Acute hunger does not always undermine prosociality

Jan A. Häusser*, Christina Stahlecker, Andreas Mojzisch, Johannes Leder, Paul A.M. Van Lange, Nadira S. Faber

*Corresponding author for this work

Research output: Contribution to JournalArticleAcademicpeer-review

Abstract

It has been argued that, when they are acutely hungry, people act in self-protective ways by keeping resources to themselves rather than sharing them. In four studies, using experimental, quasi-experimental, and correlational designs (total N = 795), we examine the effects of acute hunger on prosociality in a wide variety of non-interdependent tasks (e.g. dictator game) and interdependent tasks (e.g. public goods games). While our procedures successfully increase subjective hunger and decrease blood glucose, we do not find significant effects of hunger on prosociality. This is true for both decisions incentivized with money and with food. Meta-analysis across all tasks reveals a very small effect of hunger on prosociality in non-interdependent tasks (d = 0.108), and a non-significant effect in interdependent tasks (d = −0.076). In study five (N = 197), we show that, in stark contrast to our empirical findings, people hold strong lay theories that hunger undermines prosociality.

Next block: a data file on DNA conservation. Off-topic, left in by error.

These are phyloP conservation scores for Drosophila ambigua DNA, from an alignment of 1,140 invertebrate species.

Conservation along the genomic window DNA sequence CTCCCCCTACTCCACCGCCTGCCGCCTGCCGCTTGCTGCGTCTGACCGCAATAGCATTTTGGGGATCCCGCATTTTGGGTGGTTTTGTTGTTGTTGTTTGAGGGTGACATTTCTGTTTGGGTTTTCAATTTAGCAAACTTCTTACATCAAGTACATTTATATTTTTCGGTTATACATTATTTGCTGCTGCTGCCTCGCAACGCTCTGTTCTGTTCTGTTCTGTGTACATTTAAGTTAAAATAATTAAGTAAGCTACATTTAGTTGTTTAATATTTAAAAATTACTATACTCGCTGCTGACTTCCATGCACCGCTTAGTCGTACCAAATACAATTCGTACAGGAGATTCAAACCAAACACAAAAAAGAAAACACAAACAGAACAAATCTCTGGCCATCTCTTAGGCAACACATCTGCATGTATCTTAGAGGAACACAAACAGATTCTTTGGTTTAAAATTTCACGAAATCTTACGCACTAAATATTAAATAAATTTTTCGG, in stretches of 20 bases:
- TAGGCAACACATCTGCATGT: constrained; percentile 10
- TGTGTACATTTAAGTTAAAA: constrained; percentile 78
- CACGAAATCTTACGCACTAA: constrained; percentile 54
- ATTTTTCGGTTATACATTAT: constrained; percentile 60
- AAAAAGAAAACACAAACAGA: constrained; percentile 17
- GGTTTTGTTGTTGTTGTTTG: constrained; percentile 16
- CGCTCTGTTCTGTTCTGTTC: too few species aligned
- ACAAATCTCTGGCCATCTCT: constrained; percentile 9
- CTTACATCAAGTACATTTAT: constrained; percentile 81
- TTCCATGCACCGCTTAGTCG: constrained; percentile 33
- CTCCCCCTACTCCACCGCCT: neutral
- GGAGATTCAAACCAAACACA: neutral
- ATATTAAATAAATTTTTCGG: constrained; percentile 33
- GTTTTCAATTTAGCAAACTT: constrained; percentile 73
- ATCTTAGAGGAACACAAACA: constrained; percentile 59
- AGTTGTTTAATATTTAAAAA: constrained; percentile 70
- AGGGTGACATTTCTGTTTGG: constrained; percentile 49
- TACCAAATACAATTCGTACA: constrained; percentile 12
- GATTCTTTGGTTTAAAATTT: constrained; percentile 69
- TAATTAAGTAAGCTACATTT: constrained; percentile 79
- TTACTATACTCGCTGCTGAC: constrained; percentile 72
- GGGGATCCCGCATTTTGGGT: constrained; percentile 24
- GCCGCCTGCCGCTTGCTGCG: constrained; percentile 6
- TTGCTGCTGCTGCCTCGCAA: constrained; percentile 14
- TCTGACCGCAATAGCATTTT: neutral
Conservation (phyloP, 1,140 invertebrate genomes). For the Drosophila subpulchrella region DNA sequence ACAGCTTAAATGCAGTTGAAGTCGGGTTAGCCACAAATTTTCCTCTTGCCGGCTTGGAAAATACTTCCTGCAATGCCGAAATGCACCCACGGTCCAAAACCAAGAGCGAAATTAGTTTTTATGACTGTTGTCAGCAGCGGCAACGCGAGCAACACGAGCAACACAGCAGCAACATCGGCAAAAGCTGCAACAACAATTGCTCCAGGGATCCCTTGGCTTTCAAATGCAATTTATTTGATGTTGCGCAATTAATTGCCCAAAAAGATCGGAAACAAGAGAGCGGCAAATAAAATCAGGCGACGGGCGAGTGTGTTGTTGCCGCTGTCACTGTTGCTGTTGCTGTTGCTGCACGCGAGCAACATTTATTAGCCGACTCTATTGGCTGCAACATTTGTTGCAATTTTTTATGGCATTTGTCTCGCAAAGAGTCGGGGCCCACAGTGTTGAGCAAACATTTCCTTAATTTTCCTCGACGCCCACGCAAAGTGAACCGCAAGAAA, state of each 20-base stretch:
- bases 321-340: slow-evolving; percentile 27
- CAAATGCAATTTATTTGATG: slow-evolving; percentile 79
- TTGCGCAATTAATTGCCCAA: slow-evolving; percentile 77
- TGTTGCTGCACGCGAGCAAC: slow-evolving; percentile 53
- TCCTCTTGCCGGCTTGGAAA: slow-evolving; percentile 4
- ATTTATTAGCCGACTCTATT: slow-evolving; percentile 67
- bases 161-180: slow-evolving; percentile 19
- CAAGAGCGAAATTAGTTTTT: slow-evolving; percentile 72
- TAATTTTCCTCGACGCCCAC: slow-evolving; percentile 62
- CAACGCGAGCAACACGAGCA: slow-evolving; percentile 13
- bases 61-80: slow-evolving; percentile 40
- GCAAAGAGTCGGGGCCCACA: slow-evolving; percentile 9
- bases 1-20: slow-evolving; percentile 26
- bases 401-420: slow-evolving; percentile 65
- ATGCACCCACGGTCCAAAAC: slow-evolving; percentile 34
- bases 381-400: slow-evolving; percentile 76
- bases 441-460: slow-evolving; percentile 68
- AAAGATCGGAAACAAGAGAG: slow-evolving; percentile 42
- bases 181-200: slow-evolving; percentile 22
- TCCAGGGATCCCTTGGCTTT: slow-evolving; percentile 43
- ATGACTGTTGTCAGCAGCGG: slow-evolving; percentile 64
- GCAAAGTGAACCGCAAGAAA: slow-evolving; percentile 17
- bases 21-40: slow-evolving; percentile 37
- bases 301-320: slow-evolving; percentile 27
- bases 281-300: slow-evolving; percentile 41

Original languageEnglish
Article number4733
Pages (from-to)1-10
Number of pages10
JournalNature Communications
Volume10
Issue number1
Early online date18 Oct 2019
DOIs
Publication statusPublished - 1 Dec 2019

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